Policymakers at the Bank, who are expected to leave rates on hold for a 17th consecutive month this week, are facing their toughest dilemma since taking responsibility for rates 13 years ago. “We’re going to have subdued growth for five or six quarters but a temporary increase in inflation. What do you do when inflation is still above the upper limit when the economy is looking extremely soggy?” Mr Goodhart asked.

The Bank has a 2pc inflation target and must write a letter of explanation to the Chancellor if it climbs above 3pc or falls below 1pc. Inflation is 3.1pc, and has been above target for 41 of the past 50 months. Brian Coulton, head of European sovereign ratings at Fitch, said the markets may lose faith in the Bank if it stays above target too long, which would cause a collapse in sterling and force a rate rise. “A monetary policy shock is the biggest risk for a double-dip recession,” he said.

I see they are still talking up the recovery. Wow for 9 months out of 50 Mystic Merv hit the inflation target. Would running monetary policy on luck be better?

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I would be astounded to see 2.5% rates a year from now. He's talking out of his ****.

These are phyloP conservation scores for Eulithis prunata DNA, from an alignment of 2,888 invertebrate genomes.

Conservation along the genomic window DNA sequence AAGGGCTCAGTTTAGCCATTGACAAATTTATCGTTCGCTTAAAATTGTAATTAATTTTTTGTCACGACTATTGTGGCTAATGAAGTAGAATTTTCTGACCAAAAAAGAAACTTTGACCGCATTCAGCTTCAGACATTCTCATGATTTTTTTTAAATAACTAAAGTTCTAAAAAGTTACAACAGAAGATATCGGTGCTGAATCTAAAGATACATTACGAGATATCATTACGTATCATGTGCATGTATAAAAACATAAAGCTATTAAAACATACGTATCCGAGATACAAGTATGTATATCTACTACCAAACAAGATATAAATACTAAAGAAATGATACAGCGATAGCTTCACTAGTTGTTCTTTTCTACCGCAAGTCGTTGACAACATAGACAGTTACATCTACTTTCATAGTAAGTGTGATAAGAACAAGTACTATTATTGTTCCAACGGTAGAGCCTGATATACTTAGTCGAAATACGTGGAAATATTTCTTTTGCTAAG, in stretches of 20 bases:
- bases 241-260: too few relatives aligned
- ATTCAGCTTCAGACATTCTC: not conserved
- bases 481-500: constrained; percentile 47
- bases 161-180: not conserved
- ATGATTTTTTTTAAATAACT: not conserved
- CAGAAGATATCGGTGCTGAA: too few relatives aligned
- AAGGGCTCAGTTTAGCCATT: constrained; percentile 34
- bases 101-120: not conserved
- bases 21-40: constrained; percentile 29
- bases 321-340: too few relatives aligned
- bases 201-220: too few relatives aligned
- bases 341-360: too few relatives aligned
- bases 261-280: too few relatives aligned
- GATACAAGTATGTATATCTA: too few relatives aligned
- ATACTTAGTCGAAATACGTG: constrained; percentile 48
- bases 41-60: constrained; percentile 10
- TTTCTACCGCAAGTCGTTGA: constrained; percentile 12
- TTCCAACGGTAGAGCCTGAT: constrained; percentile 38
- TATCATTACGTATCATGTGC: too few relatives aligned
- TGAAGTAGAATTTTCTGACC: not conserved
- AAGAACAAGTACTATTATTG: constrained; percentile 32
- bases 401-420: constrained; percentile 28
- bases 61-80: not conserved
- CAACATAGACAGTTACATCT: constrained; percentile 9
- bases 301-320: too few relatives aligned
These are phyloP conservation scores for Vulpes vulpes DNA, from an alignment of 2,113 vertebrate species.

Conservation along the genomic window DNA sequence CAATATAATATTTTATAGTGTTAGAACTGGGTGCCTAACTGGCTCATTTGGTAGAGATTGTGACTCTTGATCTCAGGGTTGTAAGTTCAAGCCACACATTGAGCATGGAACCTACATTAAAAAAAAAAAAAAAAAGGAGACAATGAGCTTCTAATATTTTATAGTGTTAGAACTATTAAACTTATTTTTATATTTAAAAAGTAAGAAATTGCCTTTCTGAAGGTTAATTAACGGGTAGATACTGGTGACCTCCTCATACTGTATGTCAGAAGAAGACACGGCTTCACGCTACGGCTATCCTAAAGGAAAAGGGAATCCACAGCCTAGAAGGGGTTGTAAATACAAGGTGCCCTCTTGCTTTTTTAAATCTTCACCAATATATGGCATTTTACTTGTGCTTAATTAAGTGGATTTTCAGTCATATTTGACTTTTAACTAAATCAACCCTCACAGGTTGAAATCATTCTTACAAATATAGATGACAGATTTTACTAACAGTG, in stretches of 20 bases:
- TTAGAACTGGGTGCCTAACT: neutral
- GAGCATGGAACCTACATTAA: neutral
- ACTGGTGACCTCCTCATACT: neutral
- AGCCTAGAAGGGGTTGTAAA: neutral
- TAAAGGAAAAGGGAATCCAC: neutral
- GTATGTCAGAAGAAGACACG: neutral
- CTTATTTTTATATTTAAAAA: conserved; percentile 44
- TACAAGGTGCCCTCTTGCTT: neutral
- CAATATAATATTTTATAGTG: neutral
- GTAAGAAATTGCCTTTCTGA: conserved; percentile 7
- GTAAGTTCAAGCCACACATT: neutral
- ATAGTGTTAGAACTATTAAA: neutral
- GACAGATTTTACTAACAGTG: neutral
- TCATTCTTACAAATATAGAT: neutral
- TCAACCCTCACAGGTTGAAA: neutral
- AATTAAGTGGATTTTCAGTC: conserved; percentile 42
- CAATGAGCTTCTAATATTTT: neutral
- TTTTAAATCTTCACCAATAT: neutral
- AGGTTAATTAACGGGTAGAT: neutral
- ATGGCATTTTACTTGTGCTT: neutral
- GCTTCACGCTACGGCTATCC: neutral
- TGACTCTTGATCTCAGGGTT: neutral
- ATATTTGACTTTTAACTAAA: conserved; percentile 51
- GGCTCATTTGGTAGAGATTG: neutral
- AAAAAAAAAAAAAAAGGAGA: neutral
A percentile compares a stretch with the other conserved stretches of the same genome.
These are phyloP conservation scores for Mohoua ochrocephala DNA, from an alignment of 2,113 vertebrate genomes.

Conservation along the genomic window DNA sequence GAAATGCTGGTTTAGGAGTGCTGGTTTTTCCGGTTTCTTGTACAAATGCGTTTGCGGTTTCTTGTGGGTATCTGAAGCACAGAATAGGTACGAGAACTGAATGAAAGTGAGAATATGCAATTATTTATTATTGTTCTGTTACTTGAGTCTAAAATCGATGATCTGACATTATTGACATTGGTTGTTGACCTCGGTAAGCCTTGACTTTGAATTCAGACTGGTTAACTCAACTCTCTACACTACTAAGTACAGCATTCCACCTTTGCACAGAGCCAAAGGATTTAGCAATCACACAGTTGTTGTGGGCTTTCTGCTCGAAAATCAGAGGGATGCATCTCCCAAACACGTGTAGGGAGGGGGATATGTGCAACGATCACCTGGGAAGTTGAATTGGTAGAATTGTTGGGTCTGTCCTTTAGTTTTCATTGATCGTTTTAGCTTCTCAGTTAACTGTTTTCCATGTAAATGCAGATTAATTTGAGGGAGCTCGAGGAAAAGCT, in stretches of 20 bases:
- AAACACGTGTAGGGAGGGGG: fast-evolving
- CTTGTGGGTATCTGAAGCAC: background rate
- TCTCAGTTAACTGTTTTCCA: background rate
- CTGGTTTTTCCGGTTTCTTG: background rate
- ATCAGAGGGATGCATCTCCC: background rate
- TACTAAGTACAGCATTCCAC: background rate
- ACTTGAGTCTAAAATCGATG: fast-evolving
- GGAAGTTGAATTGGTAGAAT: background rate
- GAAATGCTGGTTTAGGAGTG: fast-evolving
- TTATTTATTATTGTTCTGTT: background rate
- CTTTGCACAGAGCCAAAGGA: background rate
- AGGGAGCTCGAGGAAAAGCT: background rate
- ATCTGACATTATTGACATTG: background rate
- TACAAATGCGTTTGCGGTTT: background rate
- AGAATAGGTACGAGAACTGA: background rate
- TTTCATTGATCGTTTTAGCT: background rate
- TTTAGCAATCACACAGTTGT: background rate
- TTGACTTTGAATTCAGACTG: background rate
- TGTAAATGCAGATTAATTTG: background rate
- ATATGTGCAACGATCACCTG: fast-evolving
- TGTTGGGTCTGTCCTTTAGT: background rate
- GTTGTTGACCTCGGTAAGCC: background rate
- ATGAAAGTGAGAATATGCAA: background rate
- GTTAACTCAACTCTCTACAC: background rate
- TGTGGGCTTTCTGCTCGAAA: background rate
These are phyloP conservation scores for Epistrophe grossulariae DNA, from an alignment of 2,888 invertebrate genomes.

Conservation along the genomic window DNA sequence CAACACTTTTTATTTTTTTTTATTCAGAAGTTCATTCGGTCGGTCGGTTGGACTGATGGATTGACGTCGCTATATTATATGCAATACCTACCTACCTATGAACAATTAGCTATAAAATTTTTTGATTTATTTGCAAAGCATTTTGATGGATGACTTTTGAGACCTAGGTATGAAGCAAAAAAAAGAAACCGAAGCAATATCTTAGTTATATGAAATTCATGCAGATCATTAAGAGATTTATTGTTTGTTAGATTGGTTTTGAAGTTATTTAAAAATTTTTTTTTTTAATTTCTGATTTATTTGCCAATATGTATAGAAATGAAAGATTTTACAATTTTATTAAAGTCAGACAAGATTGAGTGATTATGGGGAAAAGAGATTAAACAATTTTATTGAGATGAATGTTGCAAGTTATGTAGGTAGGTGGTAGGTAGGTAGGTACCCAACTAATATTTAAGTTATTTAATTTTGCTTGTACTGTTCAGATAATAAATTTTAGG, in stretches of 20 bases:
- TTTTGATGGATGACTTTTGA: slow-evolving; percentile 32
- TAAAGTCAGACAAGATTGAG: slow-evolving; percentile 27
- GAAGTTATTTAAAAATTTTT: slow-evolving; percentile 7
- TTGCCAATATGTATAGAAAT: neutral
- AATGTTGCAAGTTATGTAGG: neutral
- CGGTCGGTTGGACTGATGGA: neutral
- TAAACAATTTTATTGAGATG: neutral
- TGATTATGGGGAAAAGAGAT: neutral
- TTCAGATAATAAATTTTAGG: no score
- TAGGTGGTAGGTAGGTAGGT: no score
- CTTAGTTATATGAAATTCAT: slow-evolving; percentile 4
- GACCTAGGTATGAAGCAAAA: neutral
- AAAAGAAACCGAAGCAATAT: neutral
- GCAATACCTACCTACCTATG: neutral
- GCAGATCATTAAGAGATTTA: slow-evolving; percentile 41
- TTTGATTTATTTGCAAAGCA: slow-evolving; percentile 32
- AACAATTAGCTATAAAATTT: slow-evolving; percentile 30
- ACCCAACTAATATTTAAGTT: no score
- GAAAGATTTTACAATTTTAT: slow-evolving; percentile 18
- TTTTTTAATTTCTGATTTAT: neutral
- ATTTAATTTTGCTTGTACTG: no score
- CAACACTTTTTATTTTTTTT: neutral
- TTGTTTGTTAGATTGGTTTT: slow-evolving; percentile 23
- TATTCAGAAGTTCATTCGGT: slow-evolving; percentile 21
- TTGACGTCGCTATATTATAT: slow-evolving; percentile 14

ditto, in fact if i was a betting man i think they will be lower in 12 months.

3 years, thats a different matter, id wager they,ll be in double figures by then

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ditto, in fact if i was a betting man i think they will be lower in 12 months.

3 years, thats a different matter, id wager they,ll be in double figures by then

Somebody was suggesting that the coalition will be leaving it until midterm before taking the necessary economic action to stop us joing the third world. High interest rates triggering HPC looks highly likely.

So maybe decent rates in 2 years and, when they don't work in halting inflation and stopping a currency slide, double figures.

Certainly in LIBOR, whether the increasingly irrelevant baserate does this is anyone's guess.

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It makes you wonder how these people (SIR John Gieve et al) have the bloody nerve to show their faces, let alone open their mouths.

They presided over the biggest credit bubble in history, they stood by and allowed the banks to lend the same money over and over again and put themselves in the position where they had to be bailed out by us - or have the whole banking system collapse.